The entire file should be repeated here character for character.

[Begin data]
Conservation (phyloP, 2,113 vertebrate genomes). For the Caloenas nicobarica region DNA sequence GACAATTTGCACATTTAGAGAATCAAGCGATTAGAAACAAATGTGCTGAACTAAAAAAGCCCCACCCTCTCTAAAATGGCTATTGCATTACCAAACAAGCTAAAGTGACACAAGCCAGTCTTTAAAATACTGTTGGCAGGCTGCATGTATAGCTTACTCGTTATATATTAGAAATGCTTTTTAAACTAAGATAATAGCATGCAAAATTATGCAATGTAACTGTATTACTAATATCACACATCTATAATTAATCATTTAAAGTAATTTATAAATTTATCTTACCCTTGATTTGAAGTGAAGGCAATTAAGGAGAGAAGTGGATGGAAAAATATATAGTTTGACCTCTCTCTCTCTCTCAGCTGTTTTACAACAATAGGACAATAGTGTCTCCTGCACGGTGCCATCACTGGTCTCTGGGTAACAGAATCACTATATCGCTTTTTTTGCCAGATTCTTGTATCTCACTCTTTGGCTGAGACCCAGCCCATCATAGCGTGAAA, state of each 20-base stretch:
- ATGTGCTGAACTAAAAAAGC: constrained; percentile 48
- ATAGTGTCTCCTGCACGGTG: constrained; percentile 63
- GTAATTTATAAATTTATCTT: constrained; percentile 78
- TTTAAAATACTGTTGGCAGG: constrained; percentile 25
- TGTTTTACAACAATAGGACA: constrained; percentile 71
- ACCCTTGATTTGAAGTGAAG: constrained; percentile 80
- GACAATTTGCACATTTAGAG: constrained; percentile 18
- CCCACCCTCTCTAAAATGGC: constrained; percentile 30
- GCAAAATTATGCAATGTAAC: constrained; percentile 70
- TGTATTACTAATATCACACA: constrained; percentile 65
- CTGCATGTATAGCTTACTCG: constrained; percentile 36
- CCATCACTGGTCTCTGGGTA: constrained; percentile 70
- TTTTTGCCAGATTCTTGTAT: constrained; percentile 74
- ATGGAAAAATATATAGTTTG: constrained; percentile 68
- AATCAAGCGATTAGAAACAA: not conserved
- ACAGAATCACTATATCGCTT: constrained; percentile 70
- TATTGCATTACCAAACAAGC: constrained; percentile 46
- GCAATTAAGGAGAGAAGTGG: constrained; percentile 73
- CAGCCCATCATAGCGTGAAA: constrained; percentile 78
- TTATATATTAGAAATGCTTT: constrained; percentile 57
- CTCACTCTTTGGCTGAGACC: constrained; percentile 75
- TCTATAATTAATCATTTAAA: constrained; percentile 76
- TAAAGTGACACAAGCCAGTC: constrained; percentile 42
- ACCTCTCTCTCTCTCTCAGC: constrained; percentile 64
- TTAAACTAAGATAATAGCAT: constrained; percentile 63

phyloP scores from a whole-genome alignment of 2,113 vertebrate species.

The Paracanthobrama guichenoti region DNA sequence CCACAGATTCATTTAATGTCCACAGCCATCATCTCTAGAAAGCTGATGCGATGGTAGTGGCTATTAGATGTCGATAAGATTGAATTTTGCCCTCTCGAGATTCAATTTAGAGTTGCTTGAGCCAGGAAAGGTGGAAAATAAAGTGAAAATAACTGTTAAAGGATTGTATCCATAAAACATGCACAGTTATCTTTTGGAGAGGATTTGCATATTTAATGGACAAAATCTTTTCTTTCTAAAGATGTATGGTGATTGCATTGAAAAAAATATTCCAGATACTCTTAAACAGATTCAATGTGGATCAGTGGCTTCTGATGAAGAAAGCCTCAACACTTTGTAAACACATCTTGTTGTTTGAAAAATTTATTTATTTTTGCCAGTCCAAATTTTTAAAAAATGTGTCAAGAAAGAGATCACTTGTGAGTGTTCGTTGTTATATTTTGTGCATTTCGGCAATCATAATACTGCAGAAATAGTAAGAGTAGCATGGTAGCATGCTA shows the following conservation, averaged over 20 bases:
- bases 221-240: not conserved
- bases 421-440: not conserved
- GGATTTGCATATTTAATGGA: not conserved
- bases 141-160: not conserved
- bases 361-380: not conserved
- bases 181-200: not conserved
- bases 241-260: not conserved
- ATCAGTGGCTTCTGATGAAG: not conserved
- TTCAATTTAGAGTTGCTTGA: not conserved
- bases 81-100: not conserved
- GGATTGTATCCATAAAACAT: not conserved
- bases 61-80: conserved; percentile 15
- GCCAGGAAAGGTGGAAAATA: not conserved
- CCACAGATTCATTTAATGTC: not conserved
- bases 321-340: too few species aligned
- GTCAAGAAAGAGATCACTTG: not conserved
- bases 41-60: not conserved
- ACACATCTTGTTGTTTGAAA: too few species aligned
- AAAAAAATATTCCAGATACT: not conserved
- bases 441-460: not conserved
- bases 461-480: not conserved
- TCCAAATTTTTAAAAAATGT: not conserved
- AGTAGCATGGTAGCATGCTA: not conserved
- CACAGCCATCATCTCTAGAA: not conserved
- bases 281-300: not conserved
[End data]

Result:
Conservation (phyloP, 2,113 vertebrate genomes). For the Caloenas nicobarica region DNA sequence GACAATTTGCACATTTAGAGAATCAAGCGATTAGAAACAAATGTGCTGAACTAAAAAAGCCCCACCCTCTCTAAAATGGCTATTGCATTACCAAACAAGCTAAAGTGACACAAGCCAGTCTTTAAAATACTGTTGGCAGGCTGCATGTATAGCTTACTCGTTATATATTAGAAATGCTTTTTAAACTAAGATAATAGCATGCAAAATTATGCAATGTAACTGTATTACTAATATCACACATCTATAATTAATCATTTAAAGTAATTTATAAATTTATCTTACCCTTGATTTGAAGTGAAGGCAATTAAGGAGAGAAGTGGATGGAAAAATATATAGTTTGACCTCTCTCTCTCTCTCAGCTGTTTTACAACAATAGGACAATAGTGTCTCCTGCACGGTGCCATCACTGGTCTCTGGGTAACAGAATCACTATATCGCTTTTTTTGCCAGATTCTTGTATCTCACTCTTTGGCTGAGACCCAGCCCATCATAGCGTGAAA, state of each 20-base stretch:
- ATGTGCTGAACTAAAAAAGC: constrained; percentile 48
- ATAGTGTCTCCTGCACGGTG: constrained; percentile 63
- GTAATTTATAAATTTATCTT: constrained; percentile 78
- TTTAAAATACTGTTGGCAGG: constrained; percentile 25
- TGTTTTACAACAATAGGACA: constrained; percentile 71
- ACCCTTGATTTGAAGTGAAG: constrained; percentile 80
- GACAATTTGCACATTTAGAG: constrained; percentile 18
- CCCACCCTCTCTAAAATGGC: constrained; percentile 30
- GCAAAATTATGCAATGTAAC: constrained; percentile 70
- TGTATTACTAATATCACACA: constrained; percentile 65
- CTGCATGTATAGCTTACTCG: constrained; percentile 36
- CCATCACTGGTCTCTGGGTA: constrained; percentile 70
- TTTTTGCCAGATTCTTGTAT: constrained; percentile 74
- ATGGAAAAATATATAGTTTG: constrained; percentile 68
- AATCAAGCGATTAGAAACAA: not conserved
- ACAGAATCACTATATCGCTT: constrained; percentile 70
- TATTGCATTACCAAACAAGC: constrained; percentile 46
- GCAATTAAGGAGAGAAGTGG: constrained; percentile 73
- CAGCCCATCATAGCGTGAAA: constrained; percentile 78
- TTATATATTAGAAATGCTTT: constrained; percentile 57
- CTCACTCTTTGGCTGAGACC: constrained; percentile 75
- TCTATAATTAATCATTTAAA: constrained; percentile 76
- TAAAGTGACACAAGCCAGTC: constrained; percentile 42
- ACCTCTCTCTCTCTCTCAGC: constrained; percentile 64
- TTAAACTAAGATAATAGCAT: constrained; percentile 63

phyloP scores from a whole-genome alignment of 2,113 vertebrate species.

The Paracanthobrama guichenoti region DNA sequence CCACAGATTCATTTAATGTCCACAGCCATCATCTCTAGAAAGCTGATGCGATGGTAGTGGCTATTAGATGTCGATAAGATTGAATTTTGCCCTCTCGAGATTCAATTTAGAGTTGCTTGAGCCAGGAAAGGTGGAAAATAAAGTGAAAATAACTGTTAAAGGATTGTATCCATAAAACATGCACAGTTATCTTTTGGAGAGGATTTGCATATTTAATGGACAAAATCTTTTCTTTCTAAAGATGTATGGTGATTGCATTGAAAAAAATATTCCAGATACTCTTAAACAGATTCAATGTGGATCAGTGGCTTCTGATGAAGAAAGCCTCAACACTTTGTAAACACATCTTGTTGTTTGAAAAATTTATTTATTTTTGCCAGTCCAAATTTTTAAAAAATGTGTCAAGAAAGAGATCACTTGTGAGTGTTCGTTGTTATATTTTGTGCATTTCGGCAATCATAATACTGCAGAAATAGTAAGAGTAGCATGGTAGCATGCTA shows the following conservation, averaged over 20 bases:
- bases 221-240: not conserved
- bases 421-440: not conserved
- GGATTTGCATATTTAATGGA: not conserved
- bases 141-160: not conserved
- bases 361-380: not conserved
- bases 181-200: not conserved
- bases 241-260: not conserved
- ATCAGTGGCTTCTGATGAAG: not conserved
- TTCAATTTAGAGTTGCTTGA: not conserved
- bases 81-100: not conserved
- GGATTGTATCCATAAAACAT: not conserved
- bases 61-80: conserved; percentile 15
- GCCAGGAAAGGTGGAAAATA: not conserved
- CCACAGATTCATTTAATGTC: not conserved
- bases 321-340: too few species aligned
- GTCAAGAAAGAGATCACTTG: not conserved
- bases 41-60: not conserved
- ACACATCTTGTTGTTTGAAA: too few species aligned
- AAAAAAATATTCCAGATACT: not conserved
- bases 441-460: not conserved
- bases 461-480: not conserved
- TCCAAATTTTTAAAAAATGT: not conserved
- AGTAGCATGGTAGCATGCTA: not conserved
- CACAGCCATCATCTCTAGAA: not conserved
- bases 281-300: not conserved